Neel Shah, OB/GYN and Assistant Professor of Obstetrics, Gynecology and Reproductive Biology at Harvard Medical School, spoke today at the American Association of Birth Centers Birth Institute today in Anchorage, Alaska. His presentation was "System Complexity and the Challenge of Too Much Medicine." Neel gave a rather insightful perspective on birth centers from the lens of an obstetrician who practices in a hospital-based setting. He described his experience of visiting birth centers. He said that hospitals describe their setting as a "20-bed" or "10-bed" unit. As Neel sees it, the "bed" is something hospital patients are expected to occupy. He noted, "birth centers are set up with the expectation of women being up and moving around, rather than staying in bed." As he said, hospitals are not set up for this, but birth centers are.
Midwives know that being able to move freely in labor, walking, and changing positions helps facilitate labor progress and reduce discomfort. Clients comment, "my midwives suggested moving and changing positions frequently. I don't know how I could have done this (natural birth) in a bed."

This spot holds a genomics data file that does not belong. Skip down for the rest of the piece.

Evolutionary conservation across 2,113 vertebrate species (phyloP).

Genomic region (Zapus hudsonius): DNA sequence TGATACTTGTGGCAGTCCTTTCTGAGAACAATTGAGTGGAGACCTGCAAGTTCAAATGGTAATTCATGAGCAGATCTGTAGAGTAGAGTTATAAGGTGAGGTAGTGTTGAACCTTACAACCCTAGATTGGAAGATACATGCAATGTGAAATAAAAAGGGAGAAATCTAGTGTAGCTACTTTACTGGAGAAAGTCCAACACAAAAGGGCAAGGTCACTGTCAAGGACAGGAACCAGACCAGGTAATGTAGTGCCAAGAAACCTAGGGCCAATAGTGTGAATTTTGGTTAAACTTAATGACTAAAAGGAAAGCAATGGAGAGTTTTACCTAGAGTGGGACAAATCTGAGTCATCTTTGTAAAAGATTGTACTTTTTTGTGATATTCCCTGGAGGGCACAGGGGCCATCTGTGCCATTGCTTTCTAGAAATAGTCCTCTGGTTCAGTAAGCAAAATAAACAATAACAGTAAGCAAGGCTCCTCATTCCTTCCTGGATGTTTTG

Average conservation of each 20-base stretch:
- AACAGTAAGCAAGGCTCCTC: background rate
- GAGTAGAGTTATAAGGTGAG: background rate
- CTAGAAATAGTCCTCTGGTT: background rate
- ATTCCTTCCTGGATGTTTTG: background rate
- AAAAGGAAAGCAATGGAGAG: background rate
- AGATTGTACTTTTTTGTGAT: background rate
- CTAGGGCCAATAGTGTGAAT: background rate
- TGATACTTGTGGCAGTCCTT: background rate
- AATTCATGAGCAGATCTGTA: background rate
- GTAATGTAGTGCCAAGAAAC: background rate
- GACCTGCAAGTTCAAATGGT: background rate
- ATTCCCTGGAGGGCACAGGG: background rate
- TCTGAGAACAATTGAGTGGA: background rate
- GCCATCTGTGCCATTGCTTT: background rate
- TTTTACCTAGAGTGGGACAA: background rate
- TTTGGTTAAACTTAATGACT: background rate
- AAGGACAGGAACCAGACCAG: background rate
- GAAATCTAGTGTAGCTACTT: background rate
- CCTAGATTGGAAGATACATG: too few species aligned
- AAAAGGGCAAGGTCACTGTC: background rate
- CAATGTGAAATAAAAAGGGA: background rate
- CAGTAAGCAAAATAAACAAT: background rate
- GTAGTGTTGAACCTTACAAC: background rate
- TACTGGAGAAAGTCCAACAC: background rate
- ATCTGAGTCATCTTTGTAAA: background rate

Birth centers are set up with the expectation that our clients will be moving around a lot. Walking, going up and down stairs, lunges, squatting, sitting on a birth stool or toilet, getting in and out of the birth tub or shower -- these are all considered to be normal at a birth center. We're set up for that kind of thing.
Midwives have equipment that's portable, and we contort ourselves in all sorts of positions as we support our clients. We get down on the floor and help you there, if that's where you're most comfortable. We have a waterproof Doppler to listen to your baby's heartbeat if you're laboring in water. We use a rebozo (long scarf used by Mexican midwives) to help "sift" the baby into a better position, or to help you get leverage as you push. Our goal is to do everything we can to safely support your natural birth, and if that means we feel a little stiff and sore the next day from all of the physical things we did to help you, so be it. In fact, we expect it.
There's nothing wrong with a hospital birth. The hospital offers many tools to help women give birth. But, if what you seek is support for a natural birth on your own terms, a birth center is set up to help you in a way that a hospital can't. It's "the right tool for the job" of natural birth.